Apr 24

Steel Magnolias is a tease

L to R : Rachael Warren (Truvy), Anne Scurria (Ouiser), Madeleine Lambert (Shelby) and Janice Duclos (M'Lynn) in Robert Harling's Steel Magnolias. Directed by Brian Mertes, the show runs through May 15, 2011 in the Chace Theater. Set design by Michael McGarty, lighting design by Dan Scully, costumes by William Lane. (Photo: Mark Turek)

Steel Magnolias by Robert Harling, Trinity Repertory Company, 4/15/11-5/15/11.  http://www.trinityrep.com/on_stage/current_season/OC.php

Reviewed by Becca Kidwell

Most women know if they fix their hair and get it perfect, they shouldn’t mess with it.  Unfortunately, this production has sat too long coiffing itself after it already was looking good.  The beautiful script by Robert Harling and the talented ladies of the Trinity Repertory Company get lost in gimmicks and empty space.  Perhaps, in trying to distance itself from the movie, Mertes tried to make the production “new” and “fresh”, Trinity Rep’s production of Steel Magnolias loses the intimacy that the script requires. Continue reading

Mar 07

Yellowman: Shades of the Past

Yellowman by Dael Orlandersmith, Trinity Repertory Company, 2/25/11-4/3/11.  http://www.trinityrep.com/on_stage/current_season/DM.php Contains mature language and themes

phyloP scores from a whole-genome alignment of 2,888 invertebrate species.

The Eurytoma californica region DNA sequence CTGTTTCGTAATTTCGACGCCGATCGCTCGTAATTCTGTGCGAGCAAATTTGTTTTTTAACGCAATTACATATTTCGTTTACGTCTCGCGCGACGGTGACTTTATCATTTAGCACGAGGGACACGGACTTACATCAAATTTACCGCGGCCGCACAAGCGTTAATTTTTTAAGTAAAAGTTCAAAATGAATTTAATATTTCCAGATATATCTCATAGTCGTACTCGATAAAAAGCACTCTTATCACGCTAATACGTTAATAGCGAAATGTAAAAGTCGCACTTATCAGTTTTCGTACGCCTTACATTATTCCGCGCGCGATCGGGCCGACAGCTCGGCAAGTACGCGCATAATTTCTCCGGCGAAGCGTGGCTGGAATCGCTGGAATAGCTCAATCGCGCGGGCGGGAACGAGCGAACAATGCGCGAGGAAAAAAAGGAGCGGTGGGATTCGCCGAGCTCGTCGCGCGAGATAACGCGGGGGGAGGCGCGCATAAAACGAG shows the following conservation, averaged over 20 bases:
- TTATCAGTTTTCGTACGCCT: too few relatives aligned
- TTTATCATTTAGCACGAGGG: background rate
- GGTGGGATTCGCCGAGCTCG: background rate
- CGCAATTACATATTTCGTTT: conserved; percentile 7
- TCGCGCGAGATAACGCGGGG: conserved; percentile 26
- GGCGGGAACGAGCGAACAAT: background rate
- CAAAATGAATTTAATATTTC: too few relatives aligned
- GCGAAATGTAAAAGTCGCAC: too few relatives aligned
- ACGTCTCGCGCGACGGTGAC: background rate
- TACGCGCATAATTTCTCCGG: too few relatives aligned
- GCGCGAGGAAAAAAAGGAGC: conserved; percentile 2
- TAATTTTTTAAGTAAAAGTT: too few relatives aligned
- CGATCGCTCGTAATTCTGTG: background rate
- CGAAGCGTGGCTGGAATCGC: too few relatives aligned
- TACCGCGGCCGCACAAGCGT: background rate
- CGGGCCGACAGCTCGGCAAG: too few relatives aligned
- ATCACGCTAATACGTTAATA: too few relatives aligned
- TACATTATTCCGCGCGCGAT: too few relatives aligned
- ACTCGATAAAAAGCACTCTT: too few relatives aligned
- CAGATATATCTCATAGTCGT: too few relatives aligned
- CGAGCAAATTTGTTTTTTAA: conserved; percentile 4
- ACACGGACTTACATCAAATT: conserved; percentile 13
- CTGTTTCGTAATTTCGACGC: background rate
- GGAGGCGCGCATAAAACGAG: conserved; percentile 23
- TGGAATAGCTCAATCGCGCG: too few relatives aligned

Resident acting company member Joe Wilson, Jr. as Eugene and Brown/Trinity Rep MFA actor Rachel Christopher ’11 as Alma in Yellowman by Dael Orlandersmith, directed by Laurie Carlos, now through April 3 at Trinity Rep. Set design by Seitu Jones, costume design by William Lane and lighting design by Michael Wangen. (photo: Mark Turek)

Reviewed by Becca Kidwell

“We hate everything we are told to hate until we realize it is us, ourselves, a new baby just had as we lower her into the well.”  Laurie Carlos, Director

Are we the products of our past?  As if being birthed from their own parents’ hatred, Rachel Christopher as Alma and Joe Wilson, Jr. as Eugene enter to rhythmic breathing and begin to tell their separate, yet intermingling stories of their lives. Under the direction of Laurie Carlos, Trinity Rep creates an evening of dance and poetry–of lives brought together–and torn apart.

Alma is raised by her mother Odelia who passes on her ingrained hatred of being dark-skinned.  Alma complains about being fat and big, but even in childhood Eugene is attracted to her.  Eugene grows up being hated for his light-skin by many Continue reading